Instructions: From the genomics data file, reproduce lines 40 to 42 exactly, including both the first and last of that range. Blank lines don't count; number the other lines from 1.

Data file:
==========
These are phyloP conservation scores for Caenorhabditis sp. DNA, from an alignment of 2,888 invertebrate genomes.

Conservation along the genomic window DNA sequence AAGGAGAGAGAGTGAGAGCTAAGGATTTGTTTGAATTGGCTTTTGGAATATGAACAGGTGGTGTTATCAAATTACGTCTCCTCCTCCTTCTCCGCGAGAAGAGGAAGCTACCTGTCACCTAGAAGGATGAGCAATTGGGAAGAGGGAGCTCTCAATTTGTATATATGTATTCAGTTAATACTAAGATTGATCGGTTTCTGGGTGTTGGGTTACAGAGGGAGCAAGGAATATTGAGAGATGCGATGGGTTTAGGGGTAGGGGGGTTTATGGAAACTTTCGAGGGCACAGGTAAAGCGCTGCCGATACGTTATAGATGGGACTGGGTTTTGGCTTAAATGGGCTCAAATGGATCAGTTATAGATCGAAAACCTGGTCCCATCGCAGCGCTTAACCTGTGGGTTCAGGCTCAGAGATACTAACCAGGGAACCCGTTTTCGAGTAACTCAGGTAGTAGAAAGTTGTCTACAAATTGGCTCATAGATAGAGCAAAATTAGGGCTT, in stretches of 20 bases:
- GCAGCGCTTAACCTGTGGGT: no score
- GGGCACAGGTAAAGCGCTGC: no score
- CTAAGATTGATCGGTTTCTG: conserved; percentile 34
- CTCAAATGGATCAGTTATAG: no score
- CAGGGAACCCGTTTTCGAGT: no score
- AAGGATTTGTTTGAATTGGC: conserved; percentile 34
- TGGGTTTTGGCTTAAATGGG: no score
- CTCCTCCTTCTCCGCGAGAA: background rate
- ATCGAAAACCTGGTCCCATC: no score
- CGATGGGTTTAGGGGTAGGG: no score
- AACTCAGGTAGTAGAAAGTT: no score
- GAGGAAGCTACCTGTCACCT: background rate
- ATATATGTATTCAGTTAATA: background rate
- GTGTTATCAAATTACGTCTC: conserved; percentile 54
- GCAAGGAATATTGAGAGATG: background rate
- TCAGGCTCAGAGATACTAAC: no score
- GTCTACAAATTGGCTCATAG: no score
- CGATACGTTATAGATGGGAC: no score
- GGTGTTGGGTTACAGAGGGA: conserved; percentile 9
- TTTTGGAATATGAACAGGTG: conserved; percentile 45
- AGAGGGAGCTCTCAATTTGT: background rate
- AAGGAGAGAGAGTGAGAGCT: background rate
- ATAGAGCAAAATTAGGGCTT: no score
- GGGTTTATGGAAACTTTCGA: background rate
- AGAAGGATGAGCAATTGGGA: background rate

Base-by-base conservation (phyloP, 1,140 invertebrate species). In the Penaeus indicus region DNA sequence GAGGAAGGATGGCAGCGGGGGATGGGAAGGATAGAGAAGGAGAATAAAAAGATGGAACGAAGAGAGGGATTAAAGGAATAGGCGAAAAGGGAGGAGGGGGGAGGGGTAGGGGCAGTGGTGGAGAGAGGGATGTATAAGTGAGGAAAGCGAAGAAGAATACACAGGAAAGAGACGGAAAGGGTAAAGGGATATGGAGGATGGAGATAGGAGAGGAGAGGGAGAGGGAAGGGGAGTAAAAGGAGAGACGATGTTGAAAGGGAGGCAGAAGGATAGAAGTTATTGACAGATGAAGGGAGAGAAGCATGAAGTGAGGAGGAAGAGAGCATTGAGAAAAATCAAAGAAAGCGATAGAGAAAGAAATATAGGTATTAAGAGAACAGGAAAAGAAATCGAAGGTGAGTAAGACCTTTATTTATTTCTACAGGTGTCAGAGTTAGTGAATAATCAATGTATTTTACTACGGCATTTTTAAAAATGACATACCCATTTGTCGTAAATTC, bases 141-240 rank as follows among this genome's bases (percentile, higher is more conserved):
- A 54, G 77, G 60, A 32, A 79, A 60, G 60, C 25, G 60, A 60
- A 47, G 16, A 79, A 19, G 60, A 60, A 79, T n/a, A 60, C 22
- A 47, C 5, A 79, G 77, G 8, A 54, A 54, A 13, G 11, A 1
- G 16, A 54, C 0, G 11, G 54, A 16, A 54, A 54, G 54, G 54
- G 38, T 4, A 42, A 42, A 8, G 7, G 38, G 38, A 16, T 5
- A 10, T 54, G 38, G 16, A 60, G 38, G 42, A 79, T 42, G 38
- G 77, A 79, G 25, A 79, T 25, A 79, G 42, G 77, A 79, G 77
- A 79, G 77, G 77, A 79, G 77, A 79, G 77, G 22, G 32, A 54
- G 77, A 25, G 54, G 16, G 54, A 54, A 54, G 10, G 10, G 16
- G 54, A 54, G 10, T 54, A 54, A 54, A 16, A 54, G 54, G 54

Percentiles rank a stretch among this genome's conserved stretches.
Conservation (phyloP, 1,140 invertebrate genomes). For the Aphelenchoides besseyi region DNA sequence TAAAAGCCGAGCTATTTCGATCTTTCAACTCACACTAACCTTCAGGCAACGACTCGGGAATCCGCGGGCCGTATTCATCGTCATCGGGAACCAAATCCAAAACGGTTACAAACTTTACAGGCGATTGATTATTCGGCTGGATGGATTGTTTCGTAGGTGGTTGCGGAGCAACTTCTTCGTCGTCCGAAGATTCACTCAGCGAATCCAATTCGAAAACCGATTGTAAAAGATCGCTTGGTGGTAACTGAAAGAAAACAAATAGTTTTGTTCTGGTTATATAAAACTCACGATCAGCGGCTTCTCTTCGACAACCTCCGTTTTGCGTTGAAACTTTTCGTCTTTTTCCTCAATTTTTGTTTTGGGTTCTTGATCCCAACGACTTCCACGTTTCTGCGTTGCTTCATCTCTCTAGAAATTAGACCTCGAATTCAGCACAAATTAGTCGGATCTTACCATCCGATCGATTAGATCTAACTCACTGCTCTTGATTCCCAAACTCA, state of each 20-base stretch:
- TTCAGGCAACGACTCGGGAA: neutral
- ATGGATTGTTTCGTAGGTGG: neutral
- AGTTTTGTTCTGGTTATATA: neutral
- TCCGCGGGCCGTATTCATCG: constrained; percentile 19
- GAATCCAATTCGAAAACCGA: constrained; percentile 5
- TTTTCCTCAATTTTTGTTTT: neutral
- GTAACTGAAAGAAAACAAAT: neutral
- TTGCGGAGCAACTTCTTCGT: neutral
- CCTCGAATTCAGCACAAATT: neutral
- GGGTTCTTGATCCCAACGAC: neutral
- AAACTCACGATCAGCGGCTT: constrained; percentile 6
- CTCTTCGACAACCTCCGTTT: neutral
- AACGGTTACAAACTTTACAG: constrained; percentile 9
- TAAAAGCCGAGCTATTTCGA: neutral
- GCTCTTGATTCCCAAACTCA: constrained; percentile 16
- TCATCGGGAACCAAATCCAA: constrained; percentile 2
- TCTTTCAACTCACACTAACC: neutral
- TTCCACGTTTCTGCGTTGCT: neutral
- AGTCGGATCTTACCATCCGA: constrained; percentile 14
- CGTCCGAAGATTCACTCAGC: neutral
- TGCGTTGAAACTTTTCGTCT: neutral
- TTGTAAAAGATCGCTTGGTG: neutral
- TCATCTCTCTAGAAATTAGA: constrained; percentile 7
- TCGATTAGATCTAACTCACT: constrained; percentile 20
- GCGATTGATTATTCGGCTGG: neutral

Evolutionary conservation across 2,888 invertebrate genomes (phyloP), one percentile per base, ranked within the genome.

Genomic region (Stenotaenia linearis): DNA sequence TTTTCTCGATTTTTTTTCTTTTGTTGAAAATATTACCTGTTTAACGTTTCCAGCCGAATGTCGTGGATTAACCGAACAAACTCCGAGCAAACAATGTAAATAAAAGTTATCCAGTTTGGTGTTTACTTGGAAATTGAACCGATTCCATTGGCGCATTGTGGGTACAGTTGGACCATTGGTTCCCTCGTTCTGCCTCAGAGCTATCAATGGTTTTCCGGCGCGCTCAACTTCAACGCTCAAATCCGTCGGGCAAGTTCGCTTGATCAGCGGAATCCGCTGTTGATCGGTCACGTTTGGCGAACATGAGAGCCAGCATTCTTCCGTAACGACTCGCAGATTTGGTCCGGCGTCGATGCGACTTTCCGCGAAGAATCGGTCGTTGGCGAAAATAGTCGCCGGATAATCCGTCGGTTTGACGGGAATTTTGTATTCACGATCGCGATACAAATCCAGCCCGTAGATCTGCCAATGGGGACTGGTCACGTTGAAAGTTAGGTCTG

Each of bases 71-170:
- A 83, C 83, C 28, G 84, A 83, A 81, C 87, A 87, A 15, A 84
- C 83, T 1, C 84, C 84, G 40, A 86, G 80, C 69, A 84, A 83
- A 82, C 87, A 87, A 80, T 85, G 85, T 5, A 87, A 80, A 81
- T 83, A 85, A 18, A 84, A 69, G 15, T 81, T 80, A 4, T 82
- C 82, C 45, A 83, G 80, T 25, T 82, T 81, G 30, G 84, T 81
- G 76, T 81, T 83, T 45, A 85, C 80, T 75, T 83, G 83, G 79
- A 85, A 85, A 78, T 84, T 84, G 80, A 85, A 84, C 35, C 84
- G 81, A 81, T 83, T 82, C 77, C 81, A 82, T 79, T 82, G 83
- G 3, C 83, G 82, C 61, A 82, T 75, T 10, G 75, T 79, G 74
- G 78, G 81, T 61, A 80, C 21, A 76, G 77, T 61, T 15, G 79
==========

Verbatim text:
Conservation (phyloP, 1,140 invertebrate genomes). For the Aphelenchoides besseyi region DNA sequence TAAAAGCCGAGCTATTTCGATCTTTCAACTCACACTAACCTTCAGGCAACGACTCGGGAATCCGCGGGCCGTATTCATCGTCATCGGGAACCAAATCCAAAACGGTTACAAACTTTACAGGCGATTGATTATTCGGCTGGATGGATTGTTTCGTAGGTGGTTGCGGAGCAACTTCTTCGTCGTCCGAAGATTCACTCAGCGAATCCAATTCGAAAACCGATTGTAAAAGATCGCTTGGTGGTAACTGAAAGAAAACAAATAGTTTTGTTCTGGTTATATAAAACTCACGATCAGCGGCTTCTCTTCGACAACCTCCGTTTTGCGTTGAAACTTTTCGTCTTTTTCCTCAATTTTTGTTTTGGGTTCTTGATCCCAACGACTTCCACGTTTCTGCGTTGCTTCATCTCTCTAGAAATTAGACCTCGAATTCAGCACAAATTAGTCGGATCTTACCATCCGATCGATTAGATCTAACTCACTGCTCTTGATTCCCAAACTCA, state of each 20-base stretch:
- TTCAGGCAACGACTCGGGAA: neutral
- ATGGATTGTTTCGTAGGTGG: neutral